One of the world’s first working circular particle accelerators returns to Berkeley Lab—75 years later.
Seventy-five years after one of the world’s first working cyclotrons was handed to the London Science Museum, it has returned to its birthplace in the Berkeley hills, where the man who invented it, Ernest O. Lawrence, helped launch the field of modern particle physics as well as the national laboratory that would bear his name, Lawrence Berkeley National Laboratory.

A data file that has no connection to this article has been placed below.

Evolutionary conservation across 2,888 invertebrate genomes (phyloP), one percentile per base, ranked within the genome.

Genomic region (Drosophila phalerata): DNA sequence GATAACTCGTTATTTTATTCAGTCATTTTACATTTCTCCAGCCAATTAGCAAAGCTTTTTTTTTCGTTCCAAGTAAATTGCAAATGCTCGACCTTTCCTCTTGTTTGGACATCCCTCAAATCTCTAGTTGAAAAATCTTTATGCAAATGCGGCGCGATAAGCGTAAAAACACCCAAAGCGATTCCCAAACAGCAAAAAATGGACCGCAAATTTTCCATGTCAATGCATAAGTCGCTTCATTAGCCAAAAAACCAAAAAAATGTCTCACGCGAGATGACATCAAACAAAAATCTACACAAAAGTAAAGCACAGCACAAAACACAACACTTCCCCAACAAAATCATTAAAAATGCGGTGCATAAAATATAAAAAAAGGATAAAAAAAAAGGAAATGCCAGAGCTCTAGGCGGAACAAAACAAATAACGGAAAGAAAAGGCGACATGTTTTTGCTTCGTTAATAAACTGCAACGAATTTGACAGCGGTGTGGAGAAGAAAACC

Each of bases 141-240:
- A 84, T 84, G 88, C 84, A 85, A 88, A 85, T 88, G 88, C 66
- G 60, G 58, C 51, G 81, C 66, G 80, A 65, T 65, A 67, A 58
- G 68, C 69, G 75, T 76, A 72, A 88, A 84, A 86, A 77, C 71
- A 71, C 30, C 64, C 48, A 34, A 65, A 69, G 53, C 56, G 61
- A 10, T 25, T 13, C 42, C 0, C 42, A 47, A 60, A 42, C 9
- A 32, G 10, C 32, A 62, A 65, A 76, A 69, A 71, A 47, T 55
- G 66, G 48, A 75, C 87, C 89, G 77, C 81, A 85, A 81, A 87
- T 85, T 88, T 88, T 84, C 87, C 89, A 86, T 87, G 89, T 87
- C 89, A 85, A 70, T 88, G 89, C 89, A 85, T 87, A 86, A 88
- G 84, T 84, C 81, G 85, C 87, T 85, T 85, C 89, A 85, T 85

On Jan. 9, 1932 the brass cyclotron—which measures 26 inches from end to end and whose accelerating chamber measures just 11 inches in diameter—was successfully used to boost protons to energies of 1.22 million electron volts. Its return to Berkeley Lab caps a decades-long saga in which various parties endeavored to secure the cyclotron’s return from London, but the persistence of Pamela Patterson, who chronicles Berkeley Lab’s history as managing editor of its website, finally paid off. (more…)